The commencement of my second term finds me still at Raceland. We remained here another month, jogging along in the same old style, when we received orders to leave, according to the adage, 'A soldier proposes and Gen So and So disposes'. We didn't much like the idea but we could not rebel against fate. So when the train came for Brashear City we piled on. Away we went over plantations and bayous, and through woody swamps filled with black, unwholesome-looking water which teamed with alligators and the deadly moccasin, stopping occasionally at a station, until we arrived at Brashear, the terminus of the railroad. On our way we had taken on 2 more Cos, the remainder staying on the railroad. Our 3 companies went inside the fort. The next day we received pay. I received my old $100 bounty, $60.00 in advance of my new bounty, 4 months pay and one in advance, making in all $241.00. I sent $173.00 home. The boys started a big drunk but it was brought to an untimely end by orders to pack up again. This time we started for Algiers and after riding 80 miles on one of the worst of railroads and on one of the slowest of trains, we arrived there. This was a signal for the continuance of the big drunk. As soon as possible all struck a bee line for the Canal St ferry. I wrote a pass that took 8 or 10 of us across. We were there 3 days and nights. The 90th reigned triumphant throughout the Crescent City. They were everywhere. The headquarters were on Basin St (not mine by a long shot) and here you could see them lying around loose in every stage of intoxication from the funny or fighting stage to the state of utter stupidity. I got 'tightly slight' myself. I had never been in that state of existence and I wanted to see how it seemed. I was fully satisfied. I felt jolly; I felt gay; I felt even glorious in the evening; but Oh, ye gods, the next morning! Ever since I have been a teetotaler and my motto is, 'Taste not, touch not, handle not'. I was in the theatre 2 evenings and saw Booth impersonate Othello; and Lawrence Barrett as Shylock in 'Merchant of Venice'. But all things must have an end, they say, and this 3 days glorification was no exception to the rule. When I went over to Algiers I found that I had lost nearly everything but what I had on me. I soon made them up, however, in true soldiering manner. What there was of us, about one half of the 3 companies, then embarked on the 'John Warner' and started up the river. 'Sic transit gloria' of New Orleans for a while.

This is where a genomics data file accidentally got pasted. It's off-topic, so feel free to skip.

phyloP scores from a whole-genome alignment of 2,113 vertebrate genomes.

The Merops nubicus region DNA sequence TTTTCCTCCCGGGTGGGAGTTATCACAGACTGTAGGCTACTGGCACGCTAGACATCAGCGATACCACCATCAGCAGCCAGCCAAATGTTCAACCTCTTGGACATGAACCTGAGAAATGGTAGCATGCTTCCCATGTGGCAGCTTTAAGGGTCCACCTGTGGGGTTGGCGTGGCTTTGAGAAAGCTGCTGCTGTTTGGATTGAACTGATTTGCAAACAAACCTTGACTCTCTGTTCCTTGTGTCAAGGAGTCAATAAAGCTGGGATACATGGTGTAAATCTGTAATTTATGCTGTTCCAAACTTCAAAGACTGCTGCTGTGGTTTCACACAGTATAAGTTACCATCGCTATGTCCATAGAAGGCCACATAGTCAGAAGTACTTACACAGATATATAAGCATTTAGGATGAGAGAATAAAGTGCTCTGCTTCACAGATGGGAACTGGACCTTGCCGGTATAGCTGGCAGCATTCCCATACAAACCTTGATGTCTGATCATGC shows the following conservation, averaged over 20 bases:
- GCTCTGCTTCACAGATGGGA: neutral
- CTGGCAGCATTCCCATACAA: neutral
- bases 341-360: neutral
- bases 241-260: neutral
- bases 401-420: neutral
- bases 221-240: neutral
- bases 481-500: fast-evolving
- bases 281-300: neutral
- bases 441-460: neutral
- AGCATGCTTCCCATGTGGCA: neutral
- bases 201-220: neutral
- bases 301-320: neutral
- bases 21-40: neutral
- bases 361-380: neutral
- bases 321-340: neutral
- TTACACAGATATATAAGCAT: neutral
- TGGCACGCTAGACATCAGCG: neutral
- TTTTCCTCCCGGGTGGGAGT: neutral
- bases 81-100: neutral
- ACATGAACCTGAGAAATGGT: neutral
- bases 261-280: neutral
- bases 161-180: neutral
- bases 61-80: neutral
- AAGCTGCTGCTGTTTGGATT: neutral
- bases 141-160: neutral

Our trip up the river would have been very pleasant to me if I had not been suffering from a bad attack of chills and fever. The country along the Mississippi as far up as I went is a very fine one. There are many splendid plantations as far up as Baton Rouge, and many fine residences. The surface is perfectly level. Donaldsonville at the mouth of Bayou La Fourche is a place of considerable interest. The desolating hand of war has been laid upon this once beautiful place, and has almost converted it into a desert. Above Baton Rouge the land is not so much cultivated, and the scenery is wilder. Ere long the banks begin to be higher and soon the bluffs of Port Hudson frown upon us. How different from what it would have been a year ago! Then, those grim looking cannon would have belched forth their storm of iron hail, hurling us to destruction! But now the glorious star spangled banner floats triumphantly on the breeze and we have no fear. With what pride I looked upon it and thought that I had done a little towards planting it there. Port Hudson! Last grim sentinel over the noble river which washes thy base, thou couldst not withstand the prowess of the soldiers of the Union. How are the mighty fallen! Poor Secessia! Death stares thee in the face whichever way thou mayest turn. Repent thee in sackcloth and ashes of thy many sins and receive the forgiveness both of God and man or the day of retribution will come upon thee in a fearful and terrible manner.